Since Google’s founding and its launch, it has become one of the most powerful companies in the world. There isn’t a student, parent, business owner, child or grandparent that hasn’t used-or, at the very least, heard of – the corporation. Google’s growth and its recent split into Google and Alphabet allows Page and Brin to continue to work towards bigger aspirations for the company, ranging from scientific advances to creating fun house-hold products. As of 2015, according to Business Insider Page’s net worth was estimated at roughly $35.7 billion with Brin coming up close behind as being worth a whopping $35 billion. As of May 2017, Google itself has been estimated to be worth roughly $101.8 billion.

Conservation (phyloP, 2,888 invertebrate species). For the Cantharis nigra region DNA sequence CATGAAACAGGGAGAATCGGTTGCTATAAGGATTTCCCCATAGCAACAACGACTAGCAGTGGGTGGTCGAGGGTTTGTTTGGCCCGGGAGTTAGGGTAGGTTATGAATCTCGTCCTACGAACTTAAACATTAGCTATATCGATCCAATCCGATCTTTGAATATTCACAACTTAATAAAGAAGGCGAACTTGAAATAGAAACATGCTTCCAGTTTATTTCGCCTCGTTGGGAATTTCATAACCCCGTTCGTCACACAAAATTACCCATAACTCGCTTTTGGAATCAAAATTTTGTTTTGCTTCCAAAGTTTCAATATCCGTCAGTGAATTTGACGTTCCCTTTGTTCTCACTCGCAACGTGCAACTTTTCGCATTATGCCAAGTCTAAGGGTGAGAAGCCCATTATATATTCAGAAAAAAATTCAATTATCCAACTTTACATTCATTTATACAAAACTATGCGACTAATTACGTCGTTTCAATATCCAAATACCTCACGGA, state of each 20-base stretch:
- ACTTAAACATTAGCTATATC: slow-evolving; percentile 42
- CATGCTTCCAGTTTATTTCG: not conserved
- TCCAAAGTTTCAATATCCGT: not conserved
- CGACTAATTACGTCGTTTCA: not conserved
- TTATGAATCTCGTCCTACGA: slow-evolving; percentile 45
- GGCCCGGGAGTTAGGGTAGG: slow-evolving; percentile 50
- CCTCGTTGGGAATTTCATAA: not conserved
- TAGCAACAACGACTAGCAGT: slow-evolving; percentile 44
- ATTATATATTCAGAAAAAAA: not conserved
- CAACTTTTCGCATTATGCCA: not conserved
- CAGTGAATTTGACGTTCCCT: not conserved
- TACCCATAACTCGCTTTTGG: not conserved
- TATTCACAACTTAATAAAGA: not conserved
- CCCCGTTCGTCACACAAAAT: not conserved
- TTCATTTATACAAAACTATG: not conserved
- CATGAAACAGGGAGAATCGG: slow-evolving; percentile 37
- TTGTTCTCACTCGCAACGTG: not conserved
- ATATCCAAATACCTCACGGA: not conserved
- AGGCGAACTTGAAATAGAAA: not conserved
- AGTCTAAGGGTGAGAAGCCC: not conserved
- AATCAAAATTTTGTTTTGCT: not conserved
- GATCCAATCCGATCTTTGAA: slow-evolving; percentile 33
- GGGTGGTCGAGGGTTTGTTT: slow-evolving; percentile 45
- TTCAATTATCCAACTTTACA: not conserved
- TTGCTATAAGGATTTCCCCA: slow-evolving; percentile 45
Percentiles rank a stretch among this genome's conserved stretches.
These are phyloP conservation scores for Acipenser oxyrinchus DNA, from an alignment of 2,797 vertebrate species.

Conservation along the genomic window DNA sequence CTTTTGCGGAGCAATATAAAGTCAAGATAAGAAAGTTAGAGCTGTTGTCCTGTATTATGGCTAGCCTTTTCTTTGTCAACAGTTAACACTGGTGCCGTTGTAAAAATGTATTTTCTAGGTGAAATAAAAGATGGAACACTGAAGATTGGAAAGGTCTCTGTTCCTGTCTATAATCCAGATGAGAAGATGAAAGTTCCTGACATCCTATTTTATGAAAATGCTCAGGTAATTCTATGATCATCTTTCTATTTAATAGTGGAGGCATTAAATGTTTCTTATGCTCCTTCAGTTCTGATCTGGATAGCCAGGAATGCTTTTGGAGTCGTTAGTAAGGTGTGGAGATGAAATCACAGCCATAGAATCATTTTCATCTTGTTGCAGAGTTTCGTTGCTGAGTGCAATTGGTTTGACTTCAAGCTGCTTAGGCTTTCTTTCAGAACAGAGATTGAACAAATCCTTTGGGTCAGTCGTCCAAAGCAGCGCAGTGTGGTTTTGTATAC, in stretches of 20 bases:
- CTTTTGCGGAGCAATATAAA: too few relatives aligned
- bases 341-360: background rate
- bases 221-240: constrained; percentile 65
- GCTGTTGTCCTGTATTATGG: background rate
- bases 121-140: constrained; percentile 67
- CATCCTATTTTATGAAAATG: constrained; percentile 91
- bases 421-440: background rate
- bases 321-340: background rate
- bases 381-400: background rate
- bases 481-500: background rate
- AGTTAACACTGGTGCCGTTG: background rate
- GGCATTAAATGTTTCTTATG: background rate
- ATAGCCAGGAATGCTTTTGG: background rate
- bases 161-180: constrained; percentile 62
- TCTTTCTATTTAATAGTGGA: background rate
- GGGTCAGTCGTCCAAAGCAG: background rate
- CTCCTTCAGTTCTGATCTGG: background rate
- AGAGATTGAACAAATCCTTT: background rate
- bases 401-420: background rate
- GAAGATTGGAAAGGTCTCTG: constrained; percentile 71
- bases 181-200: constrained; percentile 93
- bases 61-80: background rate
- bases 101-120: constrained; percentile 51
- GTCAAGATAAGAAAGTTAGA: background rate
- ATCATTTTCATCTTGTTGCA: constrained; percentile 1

The company has achieved a mind-blowing amount of success in just 19 (though the amount of years may vary depending on the date you may personally consider to be Google’s birthday) short years. Take a brief moment to think about just how different life would be if Page and Brin hadn’t taken to each other after that tour of Stanford in 1995. Wish Google a happy birthday on September 27th and keep in mind just how much success you’re surrounded by the next time you do a quick Google search!

*In no way does Fremont College promise or guarantee employment or level of income/wages.